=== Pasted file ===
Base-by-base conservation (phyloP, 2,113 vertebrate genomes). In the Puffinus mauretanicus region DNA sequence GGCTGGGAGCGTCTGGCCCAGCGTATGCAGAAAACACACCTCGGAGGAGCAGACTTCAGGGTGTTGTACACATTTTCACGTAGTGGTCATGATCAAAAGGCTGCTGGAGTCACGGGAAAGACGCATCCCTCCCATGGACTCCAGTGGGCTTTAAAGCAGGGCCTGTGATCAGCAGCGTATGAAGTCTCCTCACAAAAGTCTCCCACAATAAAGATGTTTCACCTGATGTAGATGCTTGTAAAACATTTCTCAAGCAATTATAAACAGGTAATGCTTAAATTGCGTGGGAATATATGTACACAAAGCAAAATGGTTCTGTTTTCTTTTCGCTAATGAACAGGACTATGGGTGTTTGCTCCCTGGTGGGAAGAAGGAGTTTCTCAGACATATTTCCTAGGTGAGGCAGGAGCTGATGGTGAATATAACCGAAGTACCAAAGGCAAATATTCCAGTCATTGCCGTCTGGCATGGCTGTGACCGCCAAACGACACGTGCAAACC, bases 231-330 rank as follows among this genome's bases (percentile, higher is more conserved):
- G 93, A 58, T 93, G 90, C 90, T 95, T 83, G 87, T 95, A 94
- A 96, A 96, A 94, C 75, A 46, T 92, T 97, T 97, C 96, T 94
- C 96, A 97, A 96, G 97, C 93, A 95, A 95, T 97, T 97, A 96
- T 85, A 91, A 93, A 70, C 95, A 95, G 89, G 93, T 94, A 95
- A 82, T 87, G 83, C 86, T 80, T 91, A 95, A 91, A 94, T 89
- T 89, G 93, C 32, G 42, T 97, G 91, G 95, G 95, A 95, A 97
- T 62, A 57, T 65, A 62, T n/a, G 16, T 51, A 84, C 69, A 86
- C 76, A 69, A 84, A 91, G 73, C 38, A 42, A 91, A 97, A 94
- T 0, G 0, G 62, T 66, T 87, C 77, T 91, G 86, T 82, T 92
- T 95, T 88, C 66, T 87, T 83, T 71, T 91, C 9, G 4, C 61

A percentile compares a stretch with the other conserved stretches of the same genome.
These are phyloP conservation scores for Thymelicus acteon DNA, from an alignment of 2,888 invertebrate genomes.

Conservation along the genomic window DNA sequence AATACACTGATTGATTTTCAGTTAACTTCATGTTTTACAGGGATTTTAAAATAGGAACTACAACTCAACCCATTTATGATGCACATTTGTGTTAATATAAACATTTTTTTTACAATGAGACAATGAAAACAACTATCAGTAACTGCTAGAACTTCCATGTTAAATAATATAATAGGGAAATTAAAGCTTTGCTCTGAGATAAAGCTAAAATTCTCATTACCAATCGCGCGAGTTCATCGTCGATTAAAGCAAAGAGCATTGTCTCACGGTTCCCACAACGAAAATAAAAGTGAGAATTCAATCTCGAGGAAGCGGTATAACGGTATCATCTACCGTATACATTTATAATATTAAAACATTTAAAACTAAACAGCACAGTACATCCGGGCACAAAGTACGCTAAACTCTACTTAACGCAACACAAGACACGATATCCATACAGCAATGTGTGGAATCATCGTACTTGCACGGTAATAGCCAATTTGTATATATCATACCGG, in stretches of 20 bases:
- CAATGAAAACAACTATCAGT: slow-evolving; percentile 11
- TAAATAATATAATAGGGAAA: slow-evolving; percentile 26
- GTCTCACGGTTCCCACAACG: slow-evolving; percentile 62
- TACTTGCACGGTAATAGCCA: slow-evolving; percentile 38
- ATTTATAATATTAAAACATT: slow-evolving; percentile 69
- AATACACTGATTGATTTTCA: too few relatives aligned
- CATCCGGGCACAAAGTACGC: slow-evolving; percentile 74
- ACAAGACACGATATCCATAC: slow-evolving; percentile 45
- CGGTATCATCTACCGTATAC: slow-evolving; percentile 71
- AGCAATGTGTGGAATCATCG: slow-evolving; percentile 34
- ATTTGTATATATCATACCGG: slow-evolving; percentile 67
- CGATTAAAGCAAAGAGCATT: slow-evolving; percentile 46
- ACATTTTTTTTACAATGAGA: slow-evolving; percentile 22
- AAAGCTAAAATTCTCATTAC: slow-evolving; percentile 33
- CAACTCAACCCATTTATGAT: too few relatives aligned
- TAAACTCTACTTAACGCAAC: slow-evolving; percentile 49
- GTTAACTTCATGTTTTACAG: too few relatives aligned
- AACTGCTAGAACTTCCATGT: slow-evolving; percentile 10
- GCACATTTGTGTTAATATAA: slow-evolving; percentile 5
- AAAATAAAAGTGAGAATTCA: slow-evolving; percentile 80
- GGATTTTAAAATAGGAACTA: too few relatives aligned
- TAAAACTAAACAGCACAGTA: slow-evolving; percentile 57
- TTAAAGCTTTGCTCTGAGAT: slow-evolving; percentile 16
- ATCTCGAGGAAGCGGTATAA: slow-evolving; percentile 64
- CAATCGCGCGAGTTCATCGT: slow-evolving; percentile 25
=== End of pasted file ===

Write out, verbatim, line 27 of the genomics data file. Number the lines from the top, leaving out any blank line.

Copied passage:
- ACATTTTTTTTACAATGAGA: slow-evolving; percentile 22